The user interface may be configured to communicate a graph of expected performance of the semiconductor manufacturing process versus a metrology characteristic needed to achieve the expected performance for at least the preferred control strategy, and possibly for one or more of the other candidate control strategies. The metrology characteristic may be one or more of: metrology effort (e.g., measurement density- i.e., the number of measurement locations per lot/per number of substrates/per substrate/per field/per die or per region- and/or measurement frequency), metrology sampling scheme, metrology type, metrology measurement time.
Figure 5 illustrates such a graph which may be an output of a method according to an embodiment. The graph shows a quality metric Q on the y-axis (where higher values indicate lower quality) and metrology time TM (or other metrology effort metric) on the x-axis. The graph is divided into four quadrants. The bottom-left quadrant is the quadrant of interest where both the quality metric and metrology time specifications are met (i.e., quality and metrology are acceptable). The top-left quadrant relates to a solution space for which the metrology time specification is met, but the quality metric specification is exceeded (i.e., the quality is insufficient). The bottom-right quadrant relates to a solution space for which the quality metric specification is met, but the metrology time specification is exceeded. The top-right quadrant relates to a solution space for which neither quality nor metrology time metrics are met. The graph shows five curves CS1-CS5, each relating to a corresponding control strategy, e.g., candidate control strategies being evaluated. One or more of the curves may also relate to a strategy of reference.
It can be seen that curves CS1, CS2 and CS3 relate to candidate control strategies which meet both quality and metrology time specifications for at least a portion of the curve. Curves CS4 and CS5 do not pass through the bottom-left quadrant and therefore can be discounted for further consideration or evaluation (at least without amendment to the corresponding strategy). As already mentioned, decision on a preferred control strategy may take into account whether quality of metrology time is prioritized, provided minimum standards for both are met. An example of this may be deciding between the control strategies represented by curves CS1, CS2 and CS3. Should a high quality be prioritized, then the control strategies represented by CS3 may be preferred as these enables the highest quality metric Q1 to be achieved for an acceptable, although relatively long, associated metrology time tM3 Curve CS1 may be ranked next followed by curve CS2. However, should metrology time be prioritized then the control strategy represented by curve CS1 may be preferred as this enables the minimum metrology time tM1 for an acceptable quality Q3. Curve CS3 may be ranked next followed by curve CS2.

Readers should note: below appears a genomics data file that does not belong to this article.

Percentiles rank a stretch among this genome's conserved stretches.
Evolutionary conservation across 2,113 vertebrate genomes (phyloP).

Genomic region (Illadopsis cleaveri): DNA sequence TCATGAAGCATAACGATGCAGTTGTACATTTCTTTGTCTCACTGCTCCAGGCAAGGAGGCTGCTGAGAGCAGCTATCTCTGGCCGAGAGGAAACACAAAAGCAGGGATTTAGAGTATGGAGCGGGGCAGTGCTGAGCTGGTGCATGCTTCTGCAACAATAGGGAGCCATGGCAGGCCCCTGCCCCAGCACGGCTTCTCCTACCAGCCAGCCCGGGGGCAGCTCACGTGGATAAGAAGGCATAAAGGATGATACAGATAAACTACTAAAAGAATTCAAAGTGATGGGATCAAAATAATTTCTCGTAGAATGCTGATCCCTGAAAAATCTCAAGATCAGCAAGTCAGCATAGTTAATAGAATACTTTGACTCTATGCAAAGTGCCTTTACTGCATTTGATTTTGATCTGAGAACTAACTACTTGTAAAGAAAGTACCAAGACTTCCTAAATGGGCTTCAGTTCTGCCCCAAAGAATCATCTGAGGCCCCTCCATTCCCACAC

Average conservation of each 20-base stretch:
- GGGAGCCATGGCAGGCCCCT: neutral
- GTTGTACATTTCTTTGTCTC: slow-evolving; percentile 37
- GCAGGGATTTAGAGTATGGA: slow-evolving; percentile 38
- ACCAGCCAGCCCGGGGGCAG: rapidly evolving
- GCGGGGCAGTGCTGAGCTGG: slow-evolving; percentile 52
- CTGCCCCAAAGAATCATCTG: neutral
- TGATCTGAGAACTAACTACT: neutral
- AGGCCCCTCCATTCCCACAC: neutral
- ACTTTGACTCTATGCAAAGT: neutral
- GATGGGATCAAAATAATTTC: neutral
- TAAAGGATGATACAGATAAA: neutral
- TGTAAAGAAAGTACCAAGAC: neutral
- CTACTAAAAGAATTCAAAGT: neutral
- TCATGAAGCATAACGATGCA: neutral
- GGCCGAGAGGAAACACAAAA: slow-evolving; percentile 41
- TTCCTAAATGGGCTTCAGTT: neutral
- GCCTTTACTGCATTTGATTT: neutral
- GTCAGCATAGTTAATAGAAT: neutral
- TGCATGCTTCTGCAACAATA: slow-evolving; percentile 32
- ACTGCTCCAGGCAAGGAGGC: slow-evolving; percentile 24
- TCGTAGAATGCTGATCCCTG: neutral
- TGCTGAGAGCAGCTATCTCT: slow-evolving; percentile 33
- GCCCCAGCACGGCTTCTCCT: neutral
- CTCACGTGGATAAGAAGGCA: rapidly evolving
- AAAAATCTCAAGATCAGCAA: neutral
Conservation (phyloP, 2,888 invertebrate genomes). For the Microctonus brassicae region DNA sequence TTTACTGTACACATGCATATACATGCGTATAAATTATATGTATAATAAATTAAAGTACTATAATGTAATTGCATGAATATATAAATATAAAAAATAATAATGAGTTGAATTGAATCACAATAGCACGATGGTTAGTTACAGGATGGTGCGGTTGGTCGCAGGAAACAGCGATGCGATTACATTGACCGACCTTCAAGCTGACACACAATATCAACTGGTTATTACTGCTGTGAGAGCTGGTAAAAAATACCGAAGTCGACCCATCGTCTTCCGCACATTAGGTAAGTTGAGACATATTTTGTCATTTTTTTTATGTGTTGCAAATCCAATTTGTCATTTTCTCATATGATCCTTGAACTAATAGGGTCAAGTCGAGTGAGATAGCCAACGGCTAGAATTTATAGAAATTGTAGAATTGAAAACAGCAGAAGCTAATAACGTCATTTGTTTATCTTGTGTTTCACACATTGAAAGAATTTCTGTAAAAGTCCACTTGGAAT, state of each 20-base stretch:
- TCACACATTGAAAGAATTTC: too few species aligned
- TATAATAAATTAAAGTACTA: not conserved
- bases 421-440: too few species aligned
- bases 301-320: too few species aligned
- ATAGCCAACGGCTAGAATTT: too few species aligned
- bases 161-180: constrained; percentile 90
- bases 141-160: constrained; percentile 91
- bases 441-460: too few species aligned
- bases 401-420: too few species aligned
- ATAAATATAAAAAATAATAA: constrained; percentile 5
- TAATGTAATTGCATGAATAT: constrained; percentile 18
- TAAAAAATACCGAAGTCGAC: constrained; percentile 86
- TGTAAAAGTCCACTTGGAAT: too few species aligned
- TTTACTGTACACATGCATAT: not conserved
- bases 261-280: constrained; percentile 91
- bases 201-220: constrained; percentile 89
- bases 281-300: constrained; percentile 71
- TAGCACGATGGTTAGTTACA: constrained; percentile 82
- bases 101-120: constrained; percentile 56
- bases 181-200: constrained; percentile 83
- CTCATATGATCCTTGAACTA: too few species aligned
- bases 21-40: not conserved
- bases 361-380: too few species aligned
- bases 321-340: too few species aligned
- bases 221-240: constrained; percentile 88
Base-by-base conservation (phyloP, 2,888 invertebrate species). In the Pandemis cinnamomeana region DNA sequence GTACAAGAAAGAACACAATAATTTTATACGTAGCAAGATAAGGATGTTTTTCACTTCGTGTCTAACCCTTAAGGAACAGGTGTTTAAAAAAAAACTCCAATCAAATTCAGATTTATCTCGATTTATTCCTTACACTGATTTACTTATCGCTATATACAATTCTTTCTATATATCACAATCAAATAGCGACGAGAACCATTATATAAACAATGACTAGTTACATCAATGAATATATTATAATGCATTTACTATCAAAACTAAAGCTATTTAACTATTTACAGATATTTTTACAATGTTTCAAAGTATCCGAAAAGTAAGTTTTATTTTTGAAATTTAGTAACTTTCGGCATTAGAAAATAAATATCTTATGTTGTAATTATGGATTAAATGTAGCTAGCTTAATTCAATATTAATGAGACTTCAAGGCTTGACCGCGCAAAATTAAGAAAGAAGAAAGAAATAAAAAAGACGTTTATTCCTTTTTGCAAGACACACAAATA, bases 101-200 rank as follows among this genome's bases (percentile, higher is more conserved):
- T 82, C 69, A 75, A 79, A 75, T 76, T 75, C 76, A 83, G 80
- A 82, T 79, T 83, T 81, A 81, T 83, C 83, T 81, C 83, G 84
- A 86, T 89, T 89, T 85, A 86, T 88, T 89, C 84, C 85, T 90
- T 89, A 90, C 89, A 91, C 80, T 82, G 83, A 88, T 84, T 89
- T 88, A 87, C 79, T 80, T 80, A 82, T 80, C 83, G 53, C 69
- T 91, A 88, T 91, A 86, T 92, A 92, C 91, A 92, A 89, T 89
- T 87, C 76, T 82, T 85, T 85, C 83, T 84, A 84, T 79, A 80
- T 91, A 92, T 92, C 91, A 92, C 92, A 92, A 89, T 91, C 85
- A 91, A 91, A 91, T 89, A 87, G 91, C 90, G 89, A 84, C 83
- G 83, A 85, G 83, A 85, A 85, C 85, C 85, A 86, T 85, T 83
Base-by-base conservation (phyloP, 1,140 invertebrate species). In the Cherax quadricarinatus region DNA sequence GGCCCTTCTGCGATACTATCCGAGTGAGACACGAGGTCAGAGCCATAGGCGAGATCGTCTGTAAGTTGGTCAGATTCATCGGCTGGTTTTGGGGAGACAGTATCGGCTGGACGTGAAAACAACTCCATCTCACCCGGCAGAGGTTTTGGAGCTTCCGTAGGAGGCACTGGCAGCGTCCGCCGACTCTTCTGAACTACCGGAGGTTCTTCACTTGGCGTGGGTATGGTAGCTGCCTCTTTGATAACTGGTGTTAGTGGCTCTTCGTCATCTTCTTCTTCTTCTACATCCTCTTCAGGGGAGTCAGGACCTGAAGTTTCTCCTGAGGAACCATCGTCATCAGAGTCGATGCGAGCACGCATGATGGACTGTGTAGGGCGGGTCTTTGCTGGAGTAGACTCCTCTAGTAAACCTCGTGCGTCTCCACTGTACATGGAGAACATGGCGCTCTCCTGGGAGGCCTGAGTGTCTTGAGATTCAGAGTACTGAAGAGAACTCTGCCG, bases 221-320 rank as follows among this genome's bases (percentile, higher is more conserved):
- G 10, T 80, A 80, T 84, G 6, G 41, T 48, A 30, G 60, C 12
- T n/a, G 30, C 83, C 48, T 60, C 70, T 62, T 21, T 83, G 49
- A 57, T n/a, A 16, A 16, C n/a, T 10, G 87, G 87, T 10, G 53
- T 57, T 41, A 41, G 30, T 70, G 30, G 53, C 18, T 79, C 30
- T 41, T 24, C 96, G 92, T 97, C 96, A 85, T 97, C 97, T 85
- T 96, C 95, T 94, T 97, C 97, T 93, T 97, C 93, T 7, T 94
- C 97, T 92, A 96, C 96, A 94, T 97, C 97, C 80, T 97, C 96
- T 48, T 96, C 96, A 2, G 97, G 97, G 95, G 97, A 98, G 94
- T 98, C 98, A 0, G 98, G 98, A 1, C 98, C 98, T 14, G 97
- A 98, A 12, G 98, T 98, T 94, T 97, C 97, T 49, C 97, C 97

The preferred control strategy may be associated with a required presence of commercial options (e.g., presence of particular software and associated licensing cost/ presence of particular hardware). Such an embodiment may comprise selecting one or more commercial options available (e.g., via the user interface). The preferred control strategy may then be determined based on the available commercial options.
The user interface may also enable selection of a subset of the candidate control strategies based on an evaluation thereof, e.g., based on one or more of: required metrology effort, required commercial products offering implementation of one or more control strategies.
The user interface further may also enable filtering or expansion of the process data; e.g., to filter the process data associated with a degree of relevance to the performance of the semiconductor manufacturing process.
The method may comprise a step of determining a control recipe associated with the preferred control strategy. The control recipe may comprise control settings for any aspect of said semiconductor manufacturing process. As such, the control recipe may comprise settings for one or more of: lithographic apparatus (scanner) correction (e.g., stage positioning for overlay and/or focus, dose control, lens heating mitigation etc.), reticle correction, correction of an etch process, correction for a track system, correction for a (e.g. transient) model associated with one or more apparatus utilized in performing the semiconductor manufacturing process.